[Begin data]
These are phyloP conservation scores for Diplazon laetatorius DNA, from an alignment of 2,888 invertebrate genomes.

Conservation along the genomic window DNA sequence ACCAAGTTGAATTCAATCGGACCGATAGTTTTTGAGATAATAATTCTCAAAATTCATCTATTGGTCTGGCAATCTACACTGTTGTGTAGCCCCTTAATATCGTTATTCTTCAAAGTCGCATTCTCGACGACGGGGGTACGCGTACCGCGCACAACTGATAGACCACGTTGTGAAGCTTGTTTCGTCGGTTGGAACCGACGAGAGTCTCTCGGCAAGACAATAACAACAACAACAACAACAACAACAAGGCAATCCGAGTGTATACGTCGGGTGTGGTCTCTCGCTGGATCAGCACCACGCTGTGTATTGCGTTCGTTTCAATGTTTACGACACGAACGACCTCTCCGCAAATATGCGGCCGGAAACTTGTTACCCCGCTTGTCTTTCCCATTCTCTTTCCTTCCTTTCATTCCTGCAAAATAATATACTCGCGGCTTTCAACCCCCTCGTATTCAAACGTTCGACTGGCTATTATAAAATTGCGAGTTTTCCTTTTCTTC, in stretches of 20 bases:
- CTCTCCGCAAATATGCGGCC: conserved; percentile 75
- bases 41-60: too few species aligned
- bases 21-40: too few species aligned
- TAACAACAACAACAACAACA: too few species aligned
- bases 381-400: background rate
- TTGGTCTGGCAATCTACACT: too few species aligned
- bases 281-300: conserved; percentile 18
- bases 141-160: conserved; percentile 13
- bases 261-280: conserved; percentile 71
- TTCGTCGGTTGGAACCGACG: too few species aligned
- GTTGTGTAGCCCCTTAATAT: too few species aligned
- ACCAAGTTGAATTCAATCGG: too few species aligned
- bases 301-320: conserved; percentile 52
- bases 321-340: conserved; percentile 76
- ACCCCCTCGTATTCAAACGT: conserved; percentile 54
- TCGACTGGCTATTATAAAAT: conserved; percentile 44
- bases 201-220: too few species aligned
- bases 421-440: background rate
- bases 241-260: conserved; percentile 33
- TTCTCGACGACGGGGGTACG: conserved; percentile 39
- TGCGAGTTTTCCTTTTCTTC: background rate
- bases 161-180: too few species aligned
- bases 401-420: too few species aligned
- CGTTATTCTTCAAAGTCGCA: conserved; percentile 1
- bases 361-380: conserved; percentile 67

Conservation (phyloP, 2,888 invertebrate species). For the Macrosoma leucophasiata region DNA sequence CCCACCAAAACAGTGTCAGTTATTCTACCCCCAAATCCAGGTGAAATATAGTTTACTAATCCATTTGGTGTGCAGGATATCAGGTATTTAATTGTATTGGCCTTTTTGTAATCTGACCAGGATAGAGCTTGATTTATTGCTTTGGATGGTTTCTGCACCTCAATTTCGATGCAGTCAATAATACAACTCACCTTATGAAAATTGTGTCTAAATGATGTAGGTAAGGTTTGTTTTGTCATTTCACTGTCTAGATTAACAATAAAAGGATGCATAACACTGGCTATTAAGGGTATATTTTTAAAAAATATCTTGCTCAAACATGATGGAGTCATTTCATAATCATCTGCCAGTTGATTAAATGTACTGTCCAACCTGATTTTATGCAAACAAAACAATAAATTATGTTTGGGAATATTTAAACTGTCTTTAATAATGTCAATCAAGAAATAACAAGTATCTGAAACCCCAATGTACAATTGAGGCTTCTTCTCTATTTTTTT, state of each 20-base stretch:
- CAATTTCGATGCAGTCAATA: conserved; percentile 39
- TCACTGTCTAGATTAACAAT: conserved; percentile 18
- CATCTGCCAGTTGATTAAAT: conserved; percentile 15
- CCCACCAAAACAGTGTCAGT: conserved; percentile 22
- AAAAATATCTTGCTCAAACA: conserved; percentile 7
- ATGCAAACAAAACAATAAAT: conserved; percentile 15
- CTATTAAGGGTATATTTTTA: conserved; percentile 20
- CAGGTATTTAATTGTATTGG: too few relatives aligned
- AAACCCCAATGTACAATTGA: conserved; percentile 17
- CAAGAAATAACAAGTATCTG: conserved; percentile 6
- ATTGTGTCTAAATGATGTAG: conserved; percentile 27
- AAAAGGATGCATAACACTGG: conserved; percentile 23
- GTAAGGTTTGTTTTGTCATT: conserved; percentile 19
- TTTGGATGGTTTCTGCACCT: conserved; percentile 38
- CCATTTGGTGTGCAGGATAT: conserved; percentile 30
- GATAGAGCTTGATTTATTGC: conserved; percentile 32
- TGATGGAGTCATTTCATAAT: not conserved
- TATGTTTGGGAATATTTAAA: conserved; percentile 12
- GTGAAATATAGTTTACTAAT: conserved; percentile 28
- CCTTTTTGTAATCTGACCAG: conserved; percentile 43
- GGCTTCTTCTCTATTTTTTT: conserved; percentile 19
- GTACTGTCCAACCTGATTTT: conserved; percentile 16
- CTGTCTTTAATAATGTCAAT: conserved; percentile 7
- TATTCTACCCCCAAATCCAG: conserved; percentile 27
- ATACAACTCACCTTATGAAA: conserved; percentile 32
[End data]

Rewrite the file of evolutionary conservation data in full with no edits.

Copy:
These are phyloP conservation scores for Diplazon laetatorius DNA, from an alignment of 2,888 invertebrate genomes.

Conservation along the genomic window DNA sequence ACCAAGTTGAATTCAATCGGACCGATAGTTTTTGAGATAATAATTCTCAAAATTCATCTATTGGTCTGGCAATCTACACTGTTGTGTAGCCCCTTAATATCGTTATTCTTCAAAGTCGCATTCTCGACGACGGGGGTACGCGTACCGCGCACAACTGATAGACCACGTTGTGAAGCTTGTTTCGTCGGTTGGAACCGACGAGAGTCTCTCGGCAAGACAATAACAACAACAACAACAACAACAACAAGGCAATCCGAGTGTATACGTCGGGTGTGGTCTCTCGCTGGATCAGCACCACGCTGTGTATTGCGTTCGTTTCAATGTTTACGACACGAACGACCTCTCCGCAAATATGCGGCCGGAAACTTGTTACCCCGCTTGTCTTTCCCATTCTCTTTCCTTCCTTTCATTCCTGCAAAATAATATACTCGCGGCTTTCAACCCCCTCGTATTCAAACGTTCGACTGGCTATTATAAAATTGCGAGTTTTCCTTTTCTTC, in stretches of 20 bases:
- CTCTCCGCAAATATGCGGCC: conserved; percentile 75
- bases 41-60: too few species aligned
- bases 21-40: too few species aligned
- TAACAACAACAACAACAACA: too few species aligned
- bases 381-400: background rate
- TTGGTCTGGCAATCTACACT: too few species aligned
- bases 281-300: conserved; percentile 18
- bases 141-160: conserved; percentile 13
- bases 261-280: conserved; percentile 71
- TTCGTCGGTTGGAACCGACG: too few species aligned
- GTTGTGTAGCCCCTTAATAT: too few species aligned
- ACCAAGTTGAATTCAATCGG: too few species aligned
- bases 301-320: conserved; percentile 52
- bases 321-340: conserved; percentile 76
- ACCCCCTCGTATTCAAACGT: conserved; percentile 54
- TCGACTGGCTATTATAAAAT: conserved; percentile 44
- bases 201-220: too few species aligned
- bases 421-440: background rate
- bases 241-260: conserved; percentile 33
- TTCTCGACGACGGGGGTACG: conserved; percentile 39
- TGCGAGTTTTCCTTTTCTTC: background rate
- bases 161-180: too few species aligned
- bases 401-420: too few species aligned
- CGTTATTCTTCAAAGTCGCA: conserved; percentile 1
- bases 361-380: conserved; percentile 67

Conservation (phyloP, 2,888 invertebrate species). For the Macrosoma leucophasiata region DNA sequence CCCACCAAAACAGTGTCAGTTATTCTACCCCCAAATCCAGGTGAAATATAGTTTACTAATCCATTTGGTGTGCAGGATATCAGGTATTTAATTGTATTGGCCTTTTTGTAATCTGACCAGGATAGAGCTTGATTTATTGCTTTGGATGGTTTCTGCACCTCAATTTCGATGCAGTCAATAATACAACTCACCTTATGAAAATTGTGTCTAAATGATGTAGGTAAGGTTTGTTTTGTCATTTCACTGTCTAGATTAACAATAAAAGGATGCATAACACTGGCTATTAAGGGTATATTTTTAAAAAATATCTTGCTCAAACATGATGGAGTCATTTCATAATCATCTGCCAGTTGATTAAATGTACTGTCCAACCTGATTTTATGCAAACAAAACAATAAATTATGTTTGGGAATATTTAAACTGTCTTTAATAATGTCAATCAAGAAATAACAAGTATCTGAAACCCCAATGTACAATTGAGGCTTCTTCTCTATTTTTTT, state of each 20-base stretch:
- CAATTTCGATGCAGTCAATA: conserved; percentile 39
- TCACTGTCTAGATTAACAAT: conserved; percentile 18
- CATCTGCCAGTTGATTAAAT: conserved; percentile 15
- CCCACCAAAACAGTGTCAGT: conserved; percentile 22
- AAAAATATCTTGCTCAAACA: conserved; percentile 7
- ATGCAAACAAAACAATAAAT: conserved; percentile 15
- CTATTAAGGGTATATTTTTA: conserved; percentile 20
- CAGGTATTTAATTGTATTGG: too few relatives aligned
- AAACCCCAATGTACAATTGA: conserved; percentile 17
- CAAGAAATAACAAGTATCTG: conserved; percentile 6
- ATTGTGTCTAAATGATGTAG: conserved; percentile 27
- AAAAGGATGCATAACACTGG: conserved; percentile 23
- GTAAGGTTTGTTTTGTCATT: conserved; percentile 19
- TTTGGATGGTTTCTGCACCT: conserved; percentile 38
- CCATTTGGTGTGCAGGATAT: conserved; percentile 30
- GATAGAGCTTGATTTATTGC: conserved; percentile 32
- TGATGGAGTCATTTCATAAT: not conserved
- TATGTTTGGGAATATTTAAA: conserved; percentile 12
- GTGAAATATAGTTTACTAAT: conserved; percentile 28
- CCTTTTTGTAATCTGACCAG: conserved; percentile 43
- GGCTTCTTCTCTATTTTTTT: conserved; percentile 19
- GTACTGTCCAACCTGATTTT: conserved; percentile 16
- CTGTCTTTAATAATGTCAAT: conserved; percentile 7
- TATTCTACCCCCAAATCCAG: conserved; percentile 27
- ATACAACTCACCTTATGAAA: conserved; percentile 32